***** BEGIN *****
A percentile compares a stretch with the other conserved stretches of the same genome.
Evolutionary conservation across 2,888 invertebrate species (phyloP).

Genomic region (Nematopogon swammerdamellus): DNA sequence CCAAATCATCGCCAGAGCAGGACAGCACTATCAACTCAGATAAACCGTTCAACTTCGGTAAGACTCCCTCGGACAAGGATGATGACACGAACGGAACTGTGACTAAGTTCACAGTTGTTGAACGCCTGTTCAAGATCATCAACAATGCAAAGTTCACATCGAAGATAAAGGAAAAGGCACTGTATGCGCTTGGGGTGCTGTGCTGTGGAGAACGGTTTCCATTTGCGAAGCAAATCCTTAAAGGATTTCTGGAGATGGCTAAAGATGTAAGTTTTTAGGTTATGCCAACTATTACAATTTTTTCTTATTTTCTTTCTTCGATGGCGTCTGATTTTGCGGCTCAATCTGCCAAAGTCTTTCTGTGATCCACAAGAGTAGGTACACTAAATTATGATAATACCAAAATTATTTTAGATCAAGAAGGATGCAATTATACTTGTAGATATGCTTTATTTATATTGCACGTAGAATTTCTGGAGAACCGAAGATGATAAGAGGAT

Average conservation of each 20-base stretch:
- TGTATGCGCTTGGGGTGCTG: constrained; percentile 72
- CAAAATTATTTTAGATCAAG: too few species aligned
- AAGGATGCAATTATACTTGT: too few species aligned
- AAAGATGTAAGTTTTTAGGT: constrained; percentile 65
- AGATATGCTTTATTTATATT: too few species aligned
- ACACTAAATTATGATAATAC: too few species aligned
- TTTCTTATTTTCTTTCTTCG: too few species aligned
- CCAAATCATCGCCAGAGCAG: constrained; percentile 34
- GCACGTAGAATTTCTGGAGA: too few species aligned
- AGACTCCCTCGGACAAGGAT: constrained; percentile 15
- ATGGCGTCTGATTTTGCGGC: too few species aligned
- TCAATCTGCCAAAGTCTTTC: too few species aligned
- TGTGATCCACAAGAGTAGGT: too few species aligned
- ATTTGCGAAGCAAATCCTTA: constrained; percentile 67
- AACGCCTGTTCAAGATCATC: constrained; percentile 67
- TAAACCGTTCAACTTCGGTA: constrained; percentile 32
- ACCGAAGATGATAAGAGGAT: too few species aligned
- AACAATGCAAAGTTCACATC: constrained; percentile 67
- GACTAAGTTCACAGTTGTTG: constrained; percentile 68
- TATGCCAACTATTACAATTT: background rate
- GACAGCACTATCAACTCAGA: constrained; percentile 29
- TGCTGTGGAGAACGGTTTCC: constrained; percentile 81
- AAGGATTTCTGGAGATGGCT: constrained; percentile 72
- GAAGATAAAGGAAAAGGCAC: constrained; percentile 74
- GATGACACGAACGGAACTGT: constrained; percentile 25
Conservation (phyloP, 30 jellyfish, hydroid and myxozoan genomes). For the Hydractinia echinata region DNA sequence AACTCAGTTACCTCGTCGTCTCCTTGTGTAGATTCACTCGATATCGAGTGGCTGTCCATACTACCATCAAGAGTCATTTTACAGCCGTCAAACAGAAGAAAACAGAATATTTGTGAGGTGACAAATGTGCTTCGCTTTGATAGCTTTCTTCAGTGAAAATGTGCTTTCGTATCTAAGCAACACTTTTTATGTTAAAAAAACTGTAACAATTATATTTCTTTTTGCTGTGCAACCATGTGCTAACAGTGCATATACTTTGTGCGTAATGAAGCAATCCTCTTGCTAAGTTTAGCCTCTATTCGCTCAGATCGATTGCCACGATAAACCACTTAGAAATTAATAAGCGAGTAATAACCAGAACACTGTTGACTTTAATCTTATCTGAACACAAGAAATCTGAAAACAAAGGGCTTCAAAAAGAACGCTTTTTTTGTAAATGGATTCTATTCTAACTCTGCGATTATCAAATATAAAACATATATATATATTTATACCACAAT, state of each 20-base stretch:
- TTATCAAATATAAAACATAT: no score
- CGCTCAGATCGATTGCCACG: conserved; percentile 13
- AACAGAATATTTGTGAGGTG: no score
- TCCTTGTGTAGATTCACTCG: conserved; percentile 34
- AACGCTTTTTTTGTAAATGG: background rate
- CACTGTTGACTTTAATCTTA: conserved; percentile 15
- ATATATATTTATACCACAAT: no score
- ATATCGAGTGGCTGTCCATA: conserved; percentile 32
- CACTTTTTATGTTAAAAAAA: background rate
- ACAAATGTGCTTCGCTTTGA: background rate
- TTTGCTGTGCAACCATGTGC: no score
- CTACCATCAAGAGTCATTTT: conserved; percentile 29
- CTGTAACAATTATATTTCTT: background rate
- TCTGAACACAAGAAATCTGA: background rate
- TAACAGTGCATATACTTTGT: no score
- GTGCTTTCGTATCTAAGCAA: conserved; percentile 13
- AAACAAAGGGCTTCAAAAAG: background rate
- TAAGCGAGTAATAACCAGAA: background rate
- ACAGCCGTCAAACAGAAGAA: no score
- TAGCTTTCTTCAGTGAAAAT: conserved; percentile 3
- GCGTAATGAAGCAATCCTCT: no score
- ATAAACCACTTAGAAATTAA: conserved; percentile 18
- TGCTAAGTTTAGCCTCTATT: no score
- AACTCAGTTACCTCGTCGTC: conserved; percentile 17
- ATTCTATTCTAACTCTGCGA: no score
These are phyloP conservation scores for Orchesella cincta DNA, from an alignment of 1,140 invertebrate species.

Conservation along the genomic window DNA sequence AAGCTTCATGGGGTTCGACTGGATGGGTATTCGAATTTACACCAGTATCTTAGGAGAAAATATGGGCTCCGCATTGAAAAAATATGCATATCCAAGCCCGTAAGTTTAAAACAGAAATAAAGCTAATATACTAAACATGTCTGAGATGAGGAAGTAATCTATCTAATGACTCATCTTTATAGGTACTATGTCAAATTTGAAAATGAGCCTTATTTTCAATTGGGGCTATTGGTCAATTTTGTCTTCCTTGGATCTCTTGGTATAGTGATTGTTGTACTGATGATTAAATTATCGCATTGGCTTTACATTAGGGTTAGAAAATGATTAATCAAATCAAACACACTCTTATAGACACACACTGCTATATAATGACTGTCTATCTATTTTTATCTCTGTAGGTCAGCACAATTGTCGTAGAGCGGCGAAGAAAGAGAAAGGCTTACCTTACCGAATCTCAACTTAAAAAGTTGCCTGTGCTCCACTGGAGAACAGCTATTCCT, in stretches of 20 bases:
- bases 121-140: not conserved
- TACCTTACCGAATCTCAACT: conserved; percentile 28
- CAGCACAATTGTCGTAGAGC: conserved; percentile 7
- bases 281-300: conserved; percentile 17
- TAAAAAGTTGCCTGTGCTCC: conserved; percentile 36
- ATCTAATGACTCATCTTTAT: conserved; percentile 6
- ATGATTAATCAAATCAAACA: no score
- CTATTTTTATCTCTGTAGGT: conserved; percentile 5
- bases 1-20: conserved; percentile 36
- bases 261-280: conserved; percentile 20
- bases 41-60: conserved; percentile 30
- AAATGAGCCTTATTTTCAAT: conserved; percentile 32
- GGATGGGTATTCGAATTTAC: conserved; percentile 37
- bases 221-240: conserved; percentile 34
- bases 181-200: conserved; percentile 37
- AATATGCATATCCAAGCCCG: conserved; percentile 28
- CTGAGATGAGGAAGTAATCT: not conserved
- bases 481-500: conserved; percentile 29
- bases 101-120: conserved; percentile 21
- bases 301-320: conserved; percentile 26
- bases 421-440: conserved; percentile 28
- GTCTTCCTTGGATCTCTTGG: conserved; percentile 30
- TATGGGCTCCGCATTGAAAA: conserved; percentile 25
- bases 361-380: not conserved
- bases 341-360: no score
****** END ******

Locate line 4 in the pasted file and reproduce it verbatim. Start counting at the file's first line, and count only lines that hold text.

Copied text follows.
Average conservation of each 20-base stretch: